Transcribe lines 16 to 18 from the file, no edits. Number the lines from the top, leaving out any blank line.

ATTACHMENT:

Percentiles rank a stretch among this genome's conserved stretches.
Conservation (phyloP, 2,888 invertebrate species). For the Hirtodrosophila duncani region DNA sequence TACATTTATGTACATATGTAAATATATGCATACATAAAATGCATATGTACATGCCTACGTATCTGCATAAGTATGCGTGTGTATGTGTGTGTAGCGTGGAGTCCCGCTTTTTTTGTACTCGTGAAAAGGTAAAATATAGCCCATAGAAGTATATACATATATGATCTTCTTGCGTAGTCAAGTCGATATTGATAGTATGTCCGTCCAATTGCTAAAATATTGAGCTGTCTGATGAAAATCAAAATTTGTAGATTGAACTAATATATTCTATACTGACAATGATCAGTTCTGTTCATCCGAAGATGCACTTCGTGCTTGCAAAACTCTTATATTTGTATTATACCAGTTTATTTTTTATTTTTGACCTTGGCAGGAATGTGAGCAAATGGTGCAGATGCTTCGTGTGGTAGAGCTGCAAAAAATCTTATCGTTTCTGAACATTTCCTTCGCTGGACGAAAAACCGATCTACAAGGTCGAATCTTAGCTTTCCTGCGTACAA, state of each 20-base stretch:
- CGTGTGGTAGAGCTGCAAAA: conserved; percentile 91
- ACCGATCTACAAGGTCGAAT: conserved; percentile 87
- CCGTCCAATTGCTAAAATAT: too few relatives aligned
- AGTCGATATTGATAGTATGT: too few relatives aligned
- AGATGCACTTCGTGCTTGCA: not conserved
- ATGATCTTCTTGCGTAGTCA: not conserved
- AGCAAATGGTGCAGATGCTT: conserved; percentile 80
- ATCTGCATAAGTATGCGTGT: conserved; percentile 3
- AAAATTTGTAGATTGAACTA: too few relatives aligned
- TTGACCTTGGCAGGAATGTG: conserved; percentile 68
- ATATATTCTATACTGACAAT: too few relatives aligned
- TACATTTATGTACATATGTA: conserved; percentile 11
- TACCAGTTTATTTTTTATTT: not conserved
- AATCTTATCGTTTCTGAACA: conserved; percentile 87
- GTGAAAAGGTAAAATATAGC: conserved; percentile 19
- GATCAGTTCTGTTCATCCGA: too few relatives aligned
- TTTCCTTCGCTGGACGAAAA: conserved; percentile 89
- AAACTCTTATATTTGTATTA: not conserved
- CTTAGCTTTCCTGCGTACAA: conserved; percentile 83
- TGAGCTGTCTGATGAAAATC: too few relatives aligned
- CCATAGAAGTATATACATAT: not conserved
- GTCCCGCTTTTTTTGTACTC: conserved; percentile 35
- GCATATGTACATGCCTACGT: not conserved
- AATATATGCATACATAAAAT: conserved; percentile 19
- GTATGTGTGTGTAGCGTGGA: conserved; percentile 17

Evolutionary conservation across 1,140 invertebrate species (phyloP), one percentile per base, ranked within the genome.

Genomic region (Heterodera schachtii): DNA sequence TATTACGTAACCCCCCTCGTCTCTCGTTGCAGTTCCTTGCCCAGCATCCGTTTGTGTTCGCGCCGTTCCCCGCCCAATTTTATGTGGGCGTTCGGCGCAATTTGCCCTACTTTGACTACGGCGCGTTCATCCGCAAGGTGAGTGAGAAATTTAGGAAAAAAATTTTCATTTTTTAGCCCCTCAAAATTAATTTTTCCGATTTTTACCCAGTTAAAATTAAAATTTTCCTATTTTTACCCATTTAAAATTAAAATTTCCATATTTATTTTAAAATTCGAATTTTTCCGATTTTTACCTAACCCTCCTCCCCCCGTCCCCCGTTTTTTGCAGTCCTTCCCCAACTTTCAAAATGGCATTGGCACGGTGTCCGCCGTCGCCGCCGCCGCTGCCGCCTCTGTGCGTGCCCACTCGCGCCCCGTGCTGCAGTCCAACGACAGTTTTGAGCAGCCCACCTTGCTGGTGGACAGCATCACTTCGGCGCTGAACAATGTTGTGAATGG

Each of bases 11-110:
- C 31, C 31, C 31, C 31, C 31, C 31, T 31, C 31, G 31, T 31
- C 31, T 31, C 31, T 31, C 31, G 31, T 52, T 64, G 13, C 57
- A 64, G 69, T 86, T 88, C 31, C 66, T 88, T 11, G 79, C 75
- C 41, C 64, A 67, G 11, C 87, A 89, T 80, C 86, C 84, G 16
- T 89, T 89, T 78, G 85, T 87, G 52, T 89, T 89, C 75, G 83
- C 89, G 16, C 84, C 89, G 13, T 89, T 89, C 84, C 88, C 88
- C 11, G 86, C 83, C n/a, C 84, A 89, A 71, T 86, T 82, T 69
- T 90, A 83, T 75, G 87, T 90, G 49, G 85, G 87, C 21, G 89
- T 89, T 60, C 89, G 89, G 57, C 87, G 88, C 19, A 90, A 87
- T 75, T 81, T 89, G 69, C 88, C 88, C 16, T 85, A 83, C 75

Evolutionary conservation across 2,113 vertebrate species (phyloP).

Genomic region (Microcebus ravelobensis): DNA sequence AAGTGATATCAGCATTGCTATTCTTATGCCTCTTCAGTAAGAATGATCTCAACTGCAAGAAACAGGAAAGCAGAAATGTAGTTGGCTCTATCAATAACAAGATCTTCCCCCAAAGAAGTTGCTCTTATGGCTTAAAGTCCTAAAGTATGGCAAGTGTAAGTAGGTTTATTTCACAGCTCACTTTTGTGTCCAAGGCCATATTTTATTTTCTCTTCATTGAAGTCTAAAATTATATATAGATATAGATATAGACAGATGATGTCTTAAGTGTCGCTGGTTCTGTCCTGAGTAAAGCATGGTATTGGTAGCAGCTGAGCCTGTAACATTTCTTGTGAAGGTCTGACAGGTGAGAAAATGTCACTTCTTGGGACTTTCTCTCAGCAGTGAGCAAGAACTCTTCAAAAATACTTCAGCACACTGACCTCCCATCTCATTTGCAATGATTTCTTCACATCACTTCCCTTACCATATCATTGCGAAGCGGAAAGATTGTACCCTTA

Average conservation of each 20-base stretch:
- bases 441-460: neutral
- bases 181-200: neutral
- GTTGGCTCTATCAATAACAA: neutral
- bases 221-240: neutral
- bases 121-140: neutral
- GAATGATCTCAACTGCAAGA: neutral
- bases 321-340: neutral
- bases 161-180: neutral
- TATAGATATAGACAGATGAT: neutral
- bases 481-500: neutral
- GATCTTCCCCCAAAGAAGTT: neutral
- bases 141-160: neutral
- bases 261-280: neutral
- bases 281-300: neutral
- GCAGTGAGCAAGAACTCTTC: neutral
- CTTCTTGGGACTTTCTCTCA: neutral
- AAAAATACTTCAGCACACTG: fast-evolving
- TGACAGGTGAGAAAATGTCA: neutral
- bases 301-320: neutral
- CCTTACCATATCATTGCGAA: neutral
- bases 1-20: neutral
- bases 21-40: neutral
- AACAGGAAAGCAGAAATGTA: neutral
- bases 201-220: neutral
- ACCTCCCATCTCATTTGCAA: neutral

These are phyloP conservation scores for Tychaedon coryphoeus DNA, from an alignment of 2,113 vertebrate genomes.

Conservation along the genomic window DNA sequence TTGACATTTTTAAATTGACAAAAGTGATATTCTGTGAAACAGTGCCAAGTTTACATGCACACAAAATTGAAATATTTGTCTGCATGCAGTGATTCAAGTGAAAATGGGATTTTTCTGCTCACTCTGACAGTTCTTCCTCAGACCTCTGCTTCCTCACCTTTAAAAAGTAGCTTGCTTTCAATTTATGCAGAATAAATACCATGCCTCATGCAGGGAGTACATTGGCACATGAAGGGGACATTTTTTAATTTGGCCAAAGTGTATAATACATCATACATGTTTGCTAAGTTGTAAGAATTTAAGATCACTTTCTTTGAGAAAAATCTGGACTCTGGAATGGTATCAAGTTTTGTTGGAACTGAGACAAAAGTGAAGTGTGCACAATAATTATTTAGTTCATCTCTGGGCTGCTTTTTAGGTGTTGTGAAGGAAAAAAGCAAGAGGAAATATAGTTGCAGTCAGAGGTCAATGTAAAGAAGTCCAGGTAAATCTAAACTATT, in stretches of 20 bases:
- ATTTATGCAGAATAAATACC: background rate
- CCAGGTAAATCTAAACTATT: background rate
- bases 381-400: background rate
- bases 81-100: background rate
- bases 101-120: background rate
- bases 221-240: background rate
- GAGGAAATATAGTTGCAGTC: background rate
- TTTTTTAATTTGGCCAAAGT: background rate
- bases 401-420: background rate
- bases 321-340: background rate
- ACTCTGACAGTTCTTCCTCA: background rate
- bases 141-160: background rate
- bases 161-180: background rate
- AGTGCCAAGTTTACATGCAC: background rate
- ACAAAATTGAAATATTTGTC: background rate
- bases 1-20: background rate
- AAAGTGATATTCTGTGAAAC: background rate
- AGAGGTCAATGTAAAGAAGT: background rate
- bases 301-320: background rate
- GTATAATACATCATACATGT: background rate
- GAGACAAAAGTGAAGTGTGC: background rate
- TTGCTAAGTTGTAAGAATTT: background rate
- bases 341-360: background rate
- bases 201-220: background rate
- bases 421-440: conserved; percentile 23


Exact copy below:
- AATCTTATCGTTTCTGAACA: conserved; percentile 87
- GTGAAAAGGTAAAATATAGC: conserved; percentile 19
- GATCAGTTCTGTTCATCCGA: too few relatives aligned